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Retirement Income: 2 Dividend Stocks to Buy to Get Higher Returns

Developing a portfolio that provides stable retirement income isn’t an easy task in an environment when savings accounts, GICs, and government bonds pay little returns.

In this low interest rate environment, some investors add stocks to their portfolios that pay steadily growing dividends to improve their returns.

In the long run, a growing payout will not only put more cash in your retirement account, but you can multiply your wealth more quickly by the power of compounding.  Here are two low-risk stocks that are perfect for retirees whose aim is to generate growing returns.

Manulife Financial

Manulife Financial Corporation (TSX:MFC)(NYSE:MFC), Canada’s largest insurer, is a reliable stock to keep in your retirement portfolio. The company offers financial advice, insurance, and wealth and asset management services globally.

The company has a strong presence in Asia, where it operates in some of the region’s largest economies, including China, Japan, Hong Kong, Singapore, Vietnam, the Philippines, and Cambodia. Manulife serves 26 million customers globally with more than a trillion dollars in assets under management and administration.

In 2017, Manulife’s Canadian and Asian businesses experienced double-digit growth, while its U.S. sales were almost flat. The overall growth helped its diluted earnings per share to rise 13% when compared to the last year.

Manulife is a good stock for retirees to earn steady income. Over the past five years, the company has handed in 30% in total returns. At 8.7 times forward consensus earnings estimates and a dividend yield of over 3.69%, Manulife stock is a good buy-and-hold candidate for your retirement portfolio. The company pays a $0.22-a-share quarterly dividend that was raised by 7% in February.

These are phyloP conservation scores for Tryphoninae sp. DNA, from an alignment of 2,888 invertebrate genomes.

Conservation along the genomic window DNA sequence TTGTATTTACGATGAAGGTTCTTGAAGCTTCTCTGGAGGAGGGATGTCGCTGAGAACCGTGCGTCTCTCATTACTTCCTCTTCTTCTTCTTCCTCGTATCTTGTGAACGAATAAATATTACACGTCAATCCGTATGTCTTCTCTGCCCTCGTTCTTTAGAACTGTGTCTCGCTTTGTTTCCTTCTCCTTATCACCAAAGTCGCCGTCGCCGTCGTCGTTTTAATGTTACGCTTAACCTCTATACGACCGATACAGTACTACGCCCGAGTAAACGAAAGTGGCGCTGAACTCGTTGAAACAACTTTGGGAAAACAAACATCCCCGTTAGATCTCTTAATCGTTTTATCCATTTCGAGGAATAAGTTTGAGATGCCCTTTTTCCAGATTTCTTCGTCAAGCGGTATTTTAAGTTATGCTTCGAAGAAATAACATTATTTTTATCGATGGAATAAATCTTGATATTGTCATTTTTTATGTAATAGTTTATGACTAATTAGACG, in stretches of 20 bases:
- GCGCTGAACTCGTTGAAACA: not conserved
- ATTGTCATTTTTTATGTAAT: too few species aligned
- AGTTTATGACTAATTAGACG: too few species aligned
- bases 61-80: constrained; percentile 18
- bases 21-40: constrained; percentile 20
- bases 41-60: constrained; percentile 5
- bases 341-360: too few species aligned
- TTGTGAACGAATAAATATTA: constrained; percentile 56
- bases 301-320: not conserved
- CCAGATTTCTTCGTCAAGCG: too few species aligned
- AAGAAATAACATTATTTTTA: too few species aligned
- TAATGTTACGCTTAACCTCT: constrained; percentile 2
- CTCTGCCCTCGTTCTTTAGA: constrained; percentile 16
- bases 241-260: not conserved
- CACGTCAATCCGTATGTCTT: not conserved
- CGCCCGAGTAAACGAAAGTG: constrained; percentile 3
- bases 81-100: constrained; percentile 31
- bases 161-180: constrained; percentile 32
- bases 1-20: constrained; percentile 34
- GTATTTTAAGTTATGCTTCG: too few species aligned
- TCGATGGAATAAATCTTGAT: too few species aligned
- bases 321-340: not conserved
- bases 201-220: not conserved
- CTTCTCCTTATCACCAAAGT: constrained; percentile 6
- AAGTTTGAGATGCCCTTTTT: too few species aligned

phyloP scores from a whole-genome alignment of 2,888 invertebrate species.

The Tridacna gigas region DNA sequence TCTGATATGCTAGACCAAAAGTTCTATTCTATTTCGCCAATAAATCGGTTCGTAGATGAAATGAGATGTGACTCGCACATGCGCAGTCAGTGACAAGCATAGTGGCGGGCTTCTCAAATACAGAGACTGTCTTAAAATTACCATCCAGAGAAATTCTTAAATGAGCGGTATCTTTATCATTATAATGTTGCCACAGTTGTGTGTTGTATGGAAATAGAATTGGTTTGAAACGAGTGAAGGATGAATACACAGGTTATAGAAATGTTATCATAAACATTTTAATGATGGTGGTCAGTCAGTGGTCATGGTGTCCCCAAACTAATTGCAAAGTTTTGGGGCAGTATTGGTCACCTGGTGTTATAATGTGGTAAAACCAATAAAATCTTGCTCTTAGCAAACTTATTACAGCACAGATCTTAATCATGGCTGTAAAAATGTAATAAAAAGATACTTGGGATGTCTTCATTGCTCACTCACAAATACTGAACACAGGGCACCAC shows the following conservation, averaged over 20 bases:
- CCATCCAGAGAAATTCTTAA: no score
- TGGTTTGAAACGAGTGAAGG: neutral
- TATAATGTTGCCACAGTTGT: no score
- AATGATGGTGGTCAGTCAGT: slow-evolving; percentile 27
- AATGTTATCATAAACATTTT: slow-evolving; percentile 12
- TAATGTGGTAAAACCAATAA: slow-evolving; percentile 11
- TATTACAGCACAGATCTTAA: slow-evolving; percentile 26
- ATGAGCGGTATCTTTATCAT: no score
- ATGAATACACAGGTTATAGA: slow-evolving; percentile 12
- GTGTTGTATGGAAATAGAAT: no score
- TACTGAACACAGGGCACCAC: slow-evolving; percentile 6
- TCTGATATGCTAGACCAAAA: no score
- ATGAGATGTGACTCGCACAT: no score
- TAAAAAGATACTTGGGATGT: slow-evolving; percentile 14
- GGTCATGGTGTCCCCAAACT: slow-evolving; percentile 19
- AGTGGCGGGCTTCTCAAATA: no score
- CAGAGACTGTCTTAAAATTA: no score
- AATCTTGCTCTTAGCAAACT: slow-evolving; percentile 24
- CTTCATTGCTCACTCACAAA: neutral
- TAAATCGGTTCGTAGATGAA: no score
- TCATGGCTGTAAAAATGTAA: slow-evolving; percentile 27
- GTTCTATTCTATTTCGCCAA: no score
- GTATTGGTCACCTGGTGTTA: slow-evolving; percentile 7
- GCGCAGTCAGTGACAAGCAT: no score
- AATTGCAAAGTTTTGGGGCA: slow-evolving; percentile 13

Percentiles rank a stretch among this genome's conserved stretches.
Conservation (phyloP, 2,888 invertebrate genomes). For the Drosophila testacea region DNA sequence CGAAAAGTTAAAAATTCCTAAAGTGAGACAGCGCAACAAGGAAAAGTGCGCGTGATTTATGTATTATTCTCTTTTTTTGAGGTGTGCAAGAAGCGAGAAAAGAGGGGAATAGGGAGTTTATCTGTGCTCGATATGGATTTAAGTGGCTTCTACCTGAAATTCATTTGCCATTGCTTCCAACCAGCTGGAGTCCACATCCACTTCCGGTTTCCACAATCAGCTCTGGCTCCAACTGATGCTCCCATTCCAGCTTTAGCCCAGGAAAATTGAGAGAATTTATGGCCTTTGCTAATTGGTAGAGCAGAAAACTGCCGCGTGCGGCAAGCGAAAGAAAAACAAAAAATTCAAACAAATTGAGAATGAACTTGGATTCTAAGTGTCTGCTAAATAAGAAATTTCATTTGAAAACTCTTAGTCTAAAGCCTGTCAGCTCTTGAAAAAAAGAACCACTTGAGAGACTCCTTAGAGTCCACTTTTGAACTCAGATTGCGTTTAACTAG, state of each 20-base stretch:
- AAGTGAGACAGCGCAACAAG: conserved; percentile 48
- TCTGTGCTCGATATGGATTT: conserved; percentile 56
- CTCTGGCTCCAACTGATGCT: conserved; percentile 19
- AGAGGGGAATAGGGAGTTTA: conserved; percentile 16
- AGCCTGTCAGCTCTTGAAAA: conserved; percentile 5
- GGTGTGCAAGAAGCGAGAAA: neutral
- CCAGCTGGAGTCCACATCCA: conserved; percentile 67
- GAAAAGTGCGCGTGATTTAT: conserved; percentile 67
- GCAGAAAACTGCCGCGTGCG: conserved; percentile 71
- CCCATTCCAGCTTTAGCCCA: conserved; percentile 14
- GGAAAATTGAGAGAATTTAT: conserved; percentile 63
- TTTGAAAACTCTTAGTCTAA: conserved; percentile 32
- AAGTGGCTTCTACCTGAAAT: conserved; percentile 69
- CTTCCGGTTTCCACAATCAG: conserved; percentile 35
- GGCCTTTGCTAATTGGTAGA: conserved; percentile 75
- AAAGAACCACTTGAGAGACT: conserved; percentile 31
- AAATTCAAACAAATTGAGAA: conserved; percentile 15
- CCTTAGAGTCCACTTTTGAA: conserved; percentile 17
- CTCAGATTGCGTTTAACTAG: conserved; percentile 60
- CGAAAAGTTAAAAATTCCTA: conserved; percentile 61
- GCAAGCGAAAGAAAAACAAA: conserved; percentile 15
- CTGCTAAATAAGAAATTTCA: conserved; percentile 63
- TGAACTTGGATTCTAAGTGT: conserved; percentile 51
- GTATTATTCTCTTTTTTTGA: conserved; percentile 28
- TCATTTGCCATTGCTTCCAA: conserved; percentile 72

Royal Bank of Canada

Royal Bank of Canada (TSX:RY)(NYSE:RY) is another low-risk stock to earn growing dividend income. RBC is the nation’s largest bank with more than $1.2 trillion in total assets.

The bank has very diversified operations with very strong presence in the U.S. after its acquisition of City National Bank in 2015. It has the largest sales force in Canada and is the market share leader or runner-up in all key product categories.

RBC has paid dividend every year since 1870. In its first-quarter earnings, RBC surpassed analysts’ expectations for profitability and delivered another dividend hike to investors, taking its annual payout to $3.79 a share.

Trading at $100.79 and with an annual dividend yield of 3.79%, RBC is a great buy-and-hold stock. It is well positioned to provide regular retirement income. During the past five years, RBC has delivered about 55% in total returns to its investors, easily beating the benchmark S&P/TSX Composite Index, which delivered a 30% return during that period.

The bottom line

Adding stable dividend stocks can boost returns on your retirement portfolio. Increasing your retirement income fast requires that you add some quality income-generating stocks in your portfolio with a long-term investment horizon.

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Fool contributor Haris Anwar has no position in the companies mentioned.

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